Archive for the ‘Microsoft’ Category

Latest Phishing – How do you know when it’s real

October 18th, 2017 by EKG Networking

Today’s latest in the phishing scam front.  Below is an example of the latest phishing scam.

How so you know it’s not real?

  1. Look at the email address it’s coming from.  It’s not Microsoft.
  2. Hover over but do not click the links, they do not go to any legitimate site.

When in doubt, delete it and go directly to the website you have a question about or ask your friendly IT person.

Phishing scams

Office 365 deactivation notices – Fake

July 10th, 2017 by EKG Networking

Happy Monday.

And today another fake email to get in the way of productivity.

This is a quick one to ignore.

When you see an email saying it is coming from Microsoft Office 365 note the return email address.

It will obviously not be

The body will say something like:

  • A Request to deactivate your Mailbox (Mailbox name here) was made and this request will be processed shortly.
  • Sorry, we couldn’t validate your Office 365 subscription, so most features in your email have been disabled.
  • Please note that starting from July 10, 2017 we will be introducing new online authentication procedures in order to protect the private information of all Microsft-Account users.

All of these are fake emails designed to get you to click on the link and provide information to bad people.

Thanks to all who have let us know about them and NOT clicked.

Windows 10: Upgrade Overview

June 9th, 2016 by EKG Networking

Microsoft is offering a free Windows 10 upgrade to Windows 7 and Windows 8.1 users.  This free upgrade offer is valid until the July 29, 2016.  There are a lot of great features of Windows 10 and some not so great ones.  There are a few items to consider to determine whether you should upgrade.

Does your computer support Windows 10?

First, check with the manufacturer of your computer to see if they support Windows 10 on it.  If your model isn’t listed, don’t upgrade.  If your model is compatible, there is still more work to do regarding whether you should upgrade.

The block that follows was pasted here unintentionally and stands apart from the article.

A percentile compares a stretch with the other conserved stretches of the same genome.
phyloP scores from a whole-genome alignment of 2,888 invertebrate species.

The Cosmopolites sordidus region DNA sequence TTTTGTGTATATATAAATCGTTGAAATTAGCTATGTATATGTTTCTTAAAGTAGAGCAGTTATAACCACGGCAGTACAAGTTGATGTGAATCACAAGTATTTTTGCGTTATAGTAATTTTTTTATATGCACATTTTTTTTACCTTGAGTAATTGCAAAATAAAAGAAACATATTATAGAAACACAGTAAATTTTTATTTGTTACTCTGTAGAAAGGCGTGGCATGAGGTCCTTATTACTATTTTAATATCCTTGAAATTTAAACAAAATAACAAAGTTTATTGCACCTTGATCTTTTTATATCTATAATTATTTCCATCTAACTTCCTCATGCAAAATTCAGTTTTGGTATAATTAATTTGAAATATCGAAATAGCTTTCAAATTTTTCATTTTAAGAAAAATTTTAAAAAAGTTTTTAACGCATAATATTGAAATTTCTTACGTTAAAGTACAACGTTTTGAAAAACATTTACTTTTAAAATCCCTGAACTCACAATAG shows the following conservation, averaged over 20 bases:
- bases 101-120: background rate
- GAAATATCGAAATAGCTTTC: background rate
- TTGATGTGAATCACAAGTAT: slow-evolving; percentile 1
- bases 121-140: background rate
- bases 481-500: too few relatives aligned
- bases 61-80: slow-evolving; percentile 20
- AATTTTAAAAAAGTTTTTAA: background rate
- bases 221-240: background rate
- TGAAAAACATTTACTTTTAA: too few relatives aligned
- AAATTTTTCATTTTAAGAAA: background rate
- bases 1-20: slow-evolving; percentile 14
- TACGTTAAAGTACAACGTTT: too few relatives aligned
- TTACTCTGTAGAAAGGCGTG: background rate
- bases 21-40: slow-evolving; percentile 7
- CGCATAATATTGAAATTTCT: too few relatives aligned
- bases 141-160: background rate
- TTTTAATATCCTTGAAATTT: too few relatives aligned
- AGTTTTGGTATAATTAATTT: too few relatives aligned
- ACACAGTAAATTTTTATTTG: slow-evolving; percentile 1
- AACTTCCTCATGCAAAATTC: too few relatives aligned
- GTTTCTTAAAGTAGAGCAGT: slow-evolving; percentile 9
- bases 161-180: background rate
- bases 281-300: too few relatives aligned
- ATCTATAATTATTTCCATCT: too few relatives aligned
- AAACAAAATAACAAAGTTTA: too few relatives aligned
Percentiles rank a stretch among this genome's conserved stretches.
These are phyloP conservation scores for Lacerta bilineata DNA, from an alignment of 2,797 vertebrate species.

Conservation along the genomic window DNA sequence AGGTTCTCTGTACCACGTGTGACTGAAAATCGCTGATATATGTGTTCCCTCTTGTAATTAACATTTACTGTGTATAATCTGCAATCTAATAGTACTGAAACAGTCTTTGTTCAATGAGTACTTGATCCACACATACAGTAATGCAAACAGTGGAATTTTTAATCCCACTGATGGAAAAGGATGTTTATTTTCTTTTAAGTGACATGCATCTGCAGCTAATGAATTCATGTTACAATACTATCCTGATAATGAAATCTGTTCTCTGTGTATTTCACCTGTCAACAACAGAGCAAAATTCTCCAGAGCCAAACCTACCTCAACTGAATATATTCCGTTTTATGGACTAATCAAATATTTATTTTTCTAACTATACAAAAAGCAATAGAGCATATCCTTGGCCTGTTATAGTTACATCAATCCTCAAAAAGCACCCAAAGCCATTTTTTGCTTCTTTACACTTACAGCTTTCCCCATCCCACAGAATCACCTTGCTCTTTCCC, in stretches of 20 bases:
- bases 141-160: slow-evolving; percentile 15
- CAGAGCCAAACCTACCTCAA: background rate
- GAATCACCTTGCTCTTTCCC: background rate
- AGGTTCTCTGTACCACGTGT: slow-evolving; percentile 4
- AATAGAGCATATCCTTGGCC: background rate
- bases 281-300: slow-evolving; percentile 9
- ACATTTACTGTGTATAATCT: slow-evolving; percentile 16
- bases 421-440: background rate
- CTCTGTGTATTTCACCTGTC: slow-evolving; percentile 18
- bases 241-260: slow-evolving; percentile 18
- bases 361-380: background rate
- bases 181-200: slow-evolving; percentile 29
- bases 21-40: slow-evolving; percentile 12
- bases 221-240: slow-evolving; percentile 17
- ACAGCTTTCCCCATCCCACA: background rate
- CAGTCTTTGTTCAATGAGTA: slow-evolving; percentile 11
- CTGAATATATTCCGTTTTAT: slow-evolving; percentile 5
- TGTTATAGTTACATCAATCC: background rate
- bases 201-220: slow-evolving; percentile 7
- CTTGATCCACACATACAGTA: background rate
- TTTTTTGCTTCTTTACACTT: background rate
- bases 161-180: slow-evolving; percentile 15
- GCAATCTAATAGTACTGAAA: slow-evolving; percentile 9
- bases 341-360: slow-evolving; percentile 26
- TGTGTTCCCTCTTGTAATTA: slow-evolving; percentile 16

Here are some links for the most common manufacturers:


Does your software support Windows 10?

Microsoft makes a compatibility checker you can run on your system.  However, it requires that you install their Windows 10 nag software in order to run it and their nag software basically forces the Windows 10 upgrade on you.  So, it isn’t a good idea to run it.
Unfortunately, this makes checking your software for compatibility a more manual process.
Make a list of the software that you are currently using.  You will need the version as well.  If you are using 3rd party antivirus, remember to include that on your list of software to research.
For example:

Manufacturer    Software          Version
Intuit                QuickBooks       2014
Microsoft           Office               2010

To research, it is recommended that you go directly to the manufacturer’s website and click support.  There is sometimes a link right on the support page outlining what is compatible and what is not.  On some sites, you will need to search for “Windows 10 compatibility” and read the resulting documents.  If this is not successful, look for a support email address or a phone number to check.
If your software is not on the manufacturer’s list, it doesn’t mean it will not work.  Sometimes, manufacturers do not test older versions for compatibility. However, if it is not listed be prepared to upgrade it to a compatible version if you decide to proceed with upgrading.

Most Common Software